The defence intend to appeal the whole of the judgment convicting Mr Katanga and request a reversal of the verdict on all charges. The prosecution are appealing the finding of acquittal on the charges of rape and sexual slavery.
The trial of Mr Katanga was originally joined to that of Mr Ngudjolo but was severed when the majority of the chamber activated Regulation 55 of the Regulations of the Court to recharacterise the legal qualification of the charges, in a move that has attracted strong criticism.
Mothers of Srebrenica
This Monday, survivors of the 1995 Srebrenica massacre opened a civil suit against the Dutch government. They argue that the Dutch peacekeepers in Srebrenica did not protect the victims of Europe’s worst massacre since the second world war.
“They did not prevent the murder of thousands of civilians,” the group’s lawyer, Marco Gerritsen, told the district court in The Hague, where the case is being heard.
The legal action was first brought in 2007 by victims’ group the Mothers of Srebrenica, in connection with the massacre during Bosnia’s three-year war in the early 1990s.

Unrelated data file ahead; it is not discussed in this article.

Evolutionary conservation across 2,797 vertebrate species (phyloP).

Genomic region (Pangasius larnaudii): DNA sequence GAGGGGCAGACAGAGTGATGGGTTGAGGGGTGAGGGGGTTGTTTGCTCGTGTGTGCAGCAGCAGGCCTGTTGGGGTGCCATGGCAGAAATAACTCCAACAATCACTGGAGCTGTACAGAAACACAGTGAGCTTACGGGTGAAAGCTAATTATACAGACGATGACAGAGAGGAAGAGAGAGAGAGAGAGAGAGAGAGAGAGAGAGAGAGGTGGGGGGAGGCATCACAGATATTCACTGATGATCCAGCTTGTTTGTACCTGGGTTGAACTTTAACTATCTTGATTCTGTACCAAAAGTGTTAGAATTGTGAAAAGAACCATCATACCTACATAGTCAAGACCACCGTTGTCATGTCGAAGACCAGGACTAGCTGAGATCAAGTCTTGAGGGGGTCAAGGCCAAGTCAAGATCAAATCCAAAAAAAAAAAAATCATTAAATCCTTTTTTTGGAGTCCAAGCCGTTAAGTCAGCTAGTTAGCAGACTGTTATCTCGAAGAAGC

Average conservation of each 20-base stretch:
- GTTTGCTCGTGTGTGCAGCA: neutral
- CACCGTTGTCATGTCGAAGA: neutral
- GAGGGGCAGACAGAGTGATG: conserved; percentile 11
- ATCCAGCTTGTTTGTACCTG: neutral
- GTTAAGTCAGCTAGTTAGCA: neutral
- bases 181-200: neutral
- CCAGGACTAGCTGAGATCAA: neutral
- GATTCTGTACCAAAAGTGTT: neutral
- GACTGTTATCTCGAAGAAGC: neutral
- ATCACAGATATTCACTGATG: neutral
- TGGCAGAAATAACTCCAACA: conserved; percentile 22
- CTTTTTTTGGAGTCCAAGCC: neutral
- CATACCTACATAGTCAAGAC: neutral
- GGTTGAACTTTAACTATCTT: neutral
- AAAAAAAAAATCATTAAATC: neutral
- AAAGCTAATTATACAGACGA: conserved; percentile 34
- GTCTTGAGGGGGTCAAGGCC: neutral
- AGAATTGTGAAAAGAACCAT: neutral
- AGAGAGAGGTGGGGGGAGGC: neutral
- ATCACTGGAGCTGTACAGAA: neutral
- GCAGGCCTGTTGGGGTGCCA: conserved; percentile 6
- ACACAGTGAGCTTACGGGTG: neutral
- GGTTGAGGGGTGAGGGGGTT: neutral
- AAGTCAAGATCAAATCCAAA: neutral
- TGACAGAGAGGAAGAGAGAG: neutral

The Mothers of Srebrenica, representing some 6,000 widows and victims’ relatives, have been seeking justice for several years for the massacre, which the UN’s international court of justice has ruled was genocide. Continue reading
After almost a two-year break, the International Justice Tribune is back.
In their newsletter, you will find analyses on the legal dispute between Serbia and Croatia in front of the International Court of Justice over the alleged commission of genocide by Serbia in the early 1990’s. The issue also comprises comments on the Gbagbo case at the International Criminal Court (ICC) but also on the asylum trial faced by Mathieu Ngudjolo after his acquittal by the ICC. The newsletter finally addresses the case of General Augustin Bizimungu in front of the International Criminal Tribunal for Rwanda.
The International Justice Tribune is also finalizing a new website which will be launched soon.
ICC Prosecutor Bensouda (c) Max Koot
Last week, Chatham House hosted a guest lecture entitled “The International Criminal Court and the International Criminal Tribunal for the former Yugoslavia: upholding international criminal law?”. The panel was composed of Fatou Bensouda, Prosecutor of the International Criminal Court and Judge Meron, President of the ICTY and chaired by Dr Abiodun Williams, President of The Hague Institute for Global Justice.